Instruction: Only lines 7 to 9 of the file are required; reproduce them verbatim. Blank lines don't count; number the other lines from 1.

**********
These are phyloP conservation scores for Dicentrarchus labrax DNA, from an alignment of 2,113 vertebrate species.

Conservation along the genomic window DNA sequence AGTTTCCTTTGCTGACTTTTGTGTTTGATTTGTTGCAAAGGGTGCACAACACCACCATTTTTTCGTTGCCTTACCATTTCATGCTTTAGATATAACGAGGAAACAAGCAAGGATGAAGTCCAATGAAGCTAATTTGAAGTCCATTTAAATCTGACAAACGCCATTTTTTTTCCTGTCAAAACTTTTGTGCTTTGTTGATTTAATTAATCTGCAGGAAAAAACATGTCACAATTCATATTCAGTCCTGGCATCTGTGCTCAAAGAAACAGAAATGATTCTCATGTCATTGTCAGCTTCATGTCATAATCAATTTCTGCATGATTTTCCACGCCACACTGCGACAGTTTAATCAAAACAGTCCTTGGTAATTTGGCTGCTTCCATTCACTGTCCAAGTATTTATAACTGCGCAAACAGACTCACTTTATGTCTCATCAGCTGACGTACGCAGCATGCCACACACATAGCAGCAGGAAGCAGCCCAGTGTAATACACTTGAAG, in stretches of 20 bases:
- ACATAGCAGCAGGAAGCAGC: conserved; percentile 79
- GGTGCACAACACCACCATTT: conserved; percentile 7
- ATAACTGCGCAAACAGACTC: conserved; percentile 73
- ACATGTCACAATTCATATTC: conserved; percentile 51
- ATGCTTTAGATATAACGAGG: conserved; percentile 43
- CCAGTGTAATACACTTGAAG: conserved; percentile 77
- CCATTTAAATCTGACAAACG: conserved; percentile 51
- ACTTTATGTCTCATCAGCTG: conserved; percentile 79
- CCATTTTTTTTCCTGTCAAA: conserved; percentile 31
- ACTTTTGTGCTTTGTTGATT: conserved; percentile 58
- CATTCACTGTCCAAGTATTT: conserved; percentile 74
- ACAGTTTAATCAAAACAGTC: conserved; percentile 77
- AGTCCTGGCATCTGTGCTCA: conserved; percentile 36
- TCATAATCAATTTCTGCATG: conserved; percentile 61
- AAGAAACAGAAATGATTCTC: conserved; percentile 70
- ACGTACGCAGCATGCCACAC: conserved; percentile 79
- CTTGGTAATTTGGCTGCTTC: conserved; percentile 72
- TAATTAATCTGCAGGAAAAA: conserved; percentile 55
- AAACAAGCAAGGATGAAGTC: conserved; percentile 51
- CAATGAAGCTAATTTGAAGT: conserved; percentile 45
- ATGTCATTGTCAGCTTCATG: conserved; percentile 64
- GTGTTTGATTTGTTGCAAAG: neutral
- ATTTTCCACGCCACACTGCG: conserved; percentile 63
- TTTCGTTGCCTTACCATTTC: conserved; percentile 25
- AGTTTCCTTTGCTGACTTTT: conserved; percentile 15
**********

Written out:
- ATGCTTTAGATATAACGAGG: conserved; percentile 43
- CCAGTGTAATACACTTGAAG: conserved; percentile 77
- CCATTTAAATCTGACAAACG: conserved; percentile 51